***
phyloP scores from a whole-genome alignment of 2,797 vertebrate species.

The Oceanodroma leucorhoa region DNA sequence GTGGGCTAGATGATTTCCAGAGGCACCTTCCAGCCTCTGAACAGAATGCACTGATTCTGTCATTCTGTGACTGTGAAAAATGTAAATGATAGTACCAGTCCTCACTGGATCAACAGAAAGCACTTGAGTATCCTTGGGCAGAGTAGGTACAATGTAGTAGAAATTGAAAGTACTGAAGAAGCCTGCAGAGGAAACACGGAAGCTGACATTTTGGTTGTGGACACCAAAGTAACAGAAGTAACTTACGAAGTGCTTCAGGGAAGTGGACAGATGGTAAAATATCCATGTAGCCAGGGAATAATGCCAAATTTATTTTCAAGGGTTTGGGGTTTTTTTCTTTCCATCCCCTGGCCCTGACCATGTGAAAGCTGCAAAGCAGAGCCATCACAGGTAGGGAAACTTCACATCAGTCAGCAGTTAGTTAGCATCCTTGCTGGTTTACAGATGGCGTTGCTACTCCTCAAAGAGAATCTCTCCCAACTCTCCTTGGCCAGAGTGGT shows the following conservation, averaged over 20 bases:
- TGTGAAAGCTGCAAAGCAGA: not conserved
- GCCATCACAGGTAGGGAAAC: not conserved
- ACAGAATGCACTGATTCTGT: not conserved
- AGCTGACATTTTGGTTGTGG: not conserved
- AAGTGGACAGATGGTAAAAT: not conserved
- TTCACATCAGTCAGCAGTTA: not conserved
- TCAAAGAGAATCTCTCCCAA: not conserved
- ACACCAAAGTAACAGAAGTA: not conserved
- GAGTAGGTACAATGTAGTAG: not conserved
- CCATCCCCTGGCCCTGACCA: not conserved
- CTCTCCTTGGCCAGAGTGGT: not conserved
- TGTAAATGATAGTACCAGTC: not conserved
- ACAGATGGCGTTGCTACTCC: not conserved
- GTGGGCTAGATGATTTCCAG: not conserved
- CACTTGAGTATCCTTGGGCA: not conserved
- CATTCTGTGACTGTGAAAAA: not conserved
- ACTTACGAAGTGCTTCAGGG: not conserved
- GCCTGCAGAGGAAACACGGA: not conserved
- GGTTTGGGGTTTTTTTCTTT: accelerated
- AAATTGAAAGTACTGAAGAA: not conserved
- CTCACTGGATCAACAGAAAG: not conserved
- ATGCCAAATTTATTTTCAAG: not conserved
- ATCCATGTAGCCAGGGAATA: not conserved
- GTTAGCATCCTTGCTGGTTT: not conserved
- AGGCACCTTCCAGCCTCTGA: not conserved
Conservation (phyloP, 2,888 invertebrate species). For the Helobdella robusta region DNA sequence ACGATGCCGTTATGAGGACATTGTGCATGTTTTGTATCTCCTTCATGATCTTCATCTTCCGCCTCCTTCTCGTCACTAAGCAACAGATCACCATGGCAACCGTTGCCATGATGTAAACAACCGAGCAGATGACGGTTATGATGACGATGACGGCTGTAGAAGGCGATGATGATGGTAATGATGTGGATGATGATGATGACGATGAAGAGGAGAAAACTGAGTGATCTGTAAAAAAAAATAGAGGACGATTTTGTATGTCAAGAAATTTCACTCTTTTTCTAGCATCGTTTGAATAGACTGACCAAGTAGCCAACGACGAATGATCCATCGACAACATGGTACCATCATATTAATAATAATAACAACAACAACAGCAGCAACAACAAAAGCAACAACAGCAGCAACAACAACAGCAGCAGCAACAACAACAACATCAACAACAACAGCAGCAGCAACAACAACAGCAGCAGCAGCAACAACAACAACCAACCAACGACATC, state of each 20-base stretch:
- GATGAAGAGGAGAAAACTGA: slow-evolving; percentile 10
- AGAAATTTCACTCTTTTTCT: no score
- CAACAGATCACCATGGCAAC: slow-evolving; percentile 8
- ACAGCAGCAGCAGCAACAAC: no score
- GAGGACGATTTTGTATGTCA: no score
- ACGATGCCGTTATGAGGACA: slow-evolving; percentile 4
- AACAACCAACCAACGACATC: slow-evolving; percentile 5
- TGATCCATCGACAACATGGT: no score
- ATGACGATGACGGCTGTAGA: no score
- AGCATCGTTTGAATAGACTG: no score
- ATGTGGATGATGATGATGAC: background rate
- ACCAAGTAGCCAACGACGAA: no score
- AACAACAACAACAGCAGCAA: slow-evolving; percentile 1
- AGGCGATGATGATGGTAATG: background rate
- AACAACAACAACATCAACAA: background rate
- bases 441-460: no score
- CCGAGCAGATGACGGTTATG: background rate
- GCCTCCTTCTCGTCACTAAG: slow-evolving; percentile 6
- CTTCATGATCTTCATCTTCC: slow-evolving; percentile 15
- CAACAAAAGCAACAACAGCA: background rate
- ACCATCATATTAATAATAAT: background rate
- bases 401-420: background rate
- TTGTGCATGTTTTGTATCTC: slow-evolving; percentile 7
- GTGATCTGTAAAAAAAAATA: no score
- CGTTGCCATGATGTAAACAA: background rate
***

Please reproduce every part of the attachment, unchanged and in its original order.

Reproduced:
phyloP scores from a whole-genome alignment of 2,797 vertebrate species.

The Oceanodroma leucorhoa region DNA sequence GTGGGCTAGATGATTTCCAGAGGCACCTTCCAGCCTCTGAACAGAATGCACTGATTCTGTCATTCTGTGACTGTGAAAAATGTAAATGATAGTACCAGTCCTCACTGGATCAACAGAAAGCACTTGAGTATCCTTGGGCAGAGTAGGTACAATGTAGTAGAAATTGAAAGTACTGAAGAAGCCTGCAGAGGAAACACGGAAGCTGACATTTTGGTTGTGGACACCAAAGTAACAGAAGTAACTTACGAAGTGCTTCAGGGAAGTGGACAGATGGTAAAATATCCATGTAGCCAGGGAATAATGCCAAATTTATTTTCAAGGGTTTGGGGTTTTTTTCTTTCCATCCCCTGGCCCTGACCATGTGAAAGCTGCAAAGCAGAGCCATCACAGGTAGGGAAACTTCACATCAGTCAGCAGTTAGTTAGCATCCTTGCTGGTTTACAGATGGCGTTGCTACTCCTCAAAGAGAATCTCTCCCAACTCTCCTTGGCCAGAGTGGT shows the following conservation, averaged over 20 bases:
- TGTGAAAGCTGCAAAGCAGA: not conserved
- GCCATCACAGGTAGGGAAAC: not conserved
- ACAGAATGCACTGATTCTGT: not conserved
- AGCTGACATTTTGGTTGTGG: not conserved
- AAGTGGACAGATGGTAAAAT: not conserved
- TTCACATCAGTCAGCAGTTA: not conserved
- TCAAAGAGAATCTCTCCCAA: not conserved
- ACACCAAAGTAACAGAAGTA: not conserved
- GAGTAGGTACAATGTAGTAG: not conserved
- CCATCCCCTGGCCCTGACCA: not conserved
- CTCTCCTTGGCCAGAGTGGT: not conserved
- TGTAAATGATAGTACCAGTC: not conserved
- ACAGATGGCGTTGCTACTCC: not conserved
- GTGGGCTAGATGATTTCCAG: not conserved
- CACTTGAGTATCCTTGGGCA: not conserved
- CATTCTGTGACTGTGAAAAA: not conserved
- ACTTACGAAGTGCTTCAGGG: not conserved
- GCCTGCAGAGGAAACACGGA: not conserved
- GGTTTGGGGTTTTTTTCTTT: accelerated
- AAATTGAAAGTACTGAAGAA: not conserved
- CTCACTGGATCAACAGAAAG: not conserved
- ATGCCAAATTTATTTTCAAG: not conserved
- ATCCATGTAGCCAGGGAATA: not conserved
- GTTAGCATCCTTGCTGGTTT: not conserved
- AGGCACCTTCCAGCCTCTGA: not conserved
Conservation (phyloP, 2,888 invertebrate species). For the Helobdella robusta region DNA sequence ACGATGCCGTTATGAGGACATTGTGCATGTTTTGTATCTCCTTCATGATCTTCATCTTCCGCCTCCTTCTCGTCACTAAGCAACAGATCACCATGGCAACCGTTGCCATGATGTAAACAACCGAGCAGATGACGGTTATGATGACGATGACGGCTGTAGAAGGCGATGATGATGGTAATGATGTGGATGATGATGATGACGATGAAGAGGAGAAAACTGAGTGATCTGTAAAAAAAAATAGAGGACGATTTTGTATGTCAAGAAATTTCACTCTTTTTCTAGCATCGTTTGAATAGACTGACCAAGTAGCCAACGACGAATGATCCATCGACAACATGGTACCATCATATTAATAATAATAACAACAACAACAGCAGCAACAACAAAAGCAACAACAGCAGCAACAACAACAGCAGCAGCAACAACAACAACATCAACAACAACAGCAGCAGCAACAACAACAGCAGCAGCAGCAACAACAACAACCAACCAACGACATC, state of each 20-base stretch:
- GATGAAGAGGAGAAAACTGA: slow-evolving; percentile 10
- AGAAATTTCACTCTTTTTCT: no score
- CAACAGATCACCATGGCAAC: slow-evolving; percentile 8
- ACAGCAGCAGCAGCAACAAC: no score
- GAGGACGATTTTGTATGTCA: no score
- ACGATGCCGTTATGAGGACA: slow-evolving; percentile 4
- AACAACCAACCAACGACATC: slow-evolving; percentile 5
- TGATCCATCGACAACATGGT: no score
- ATGACGATGACGGCTGTAGA: no score
- AGCATCGTTTGAATAGACTG: no score
- ATGTGGATGATGATGATGAC: background rate
- ACCAAGTAGCCAACGACGAA: no score
- AACAACAACAACAGCAGCAA: slow-evolving; percentile 1
- AGGCGATGATGATGGTAATG: background rate
- AACAACAACAACATCAACAA: background rate
- bases 441-460: no score
- CCGAGCAGATGACGGTTATG: background rate
- GCCTCCTTCTCGTCACTAAG: slow-evolving; percentile 6
- CTTCATGATCTTCATCTTCC: slow-evolving; percentile 15
- CAACAAAAGCAACAACAGCA: background rate
- ACCATCATATTAATAATAAT: background rate
- bases 401-420: background rate
- TTGTGCATGTTTTGTATCTC: slow-evolving; percentile 7
- GTGATCTGTAAAAAAAAATA: no score
- CGTTGCCATGATGTAAACAA: background rate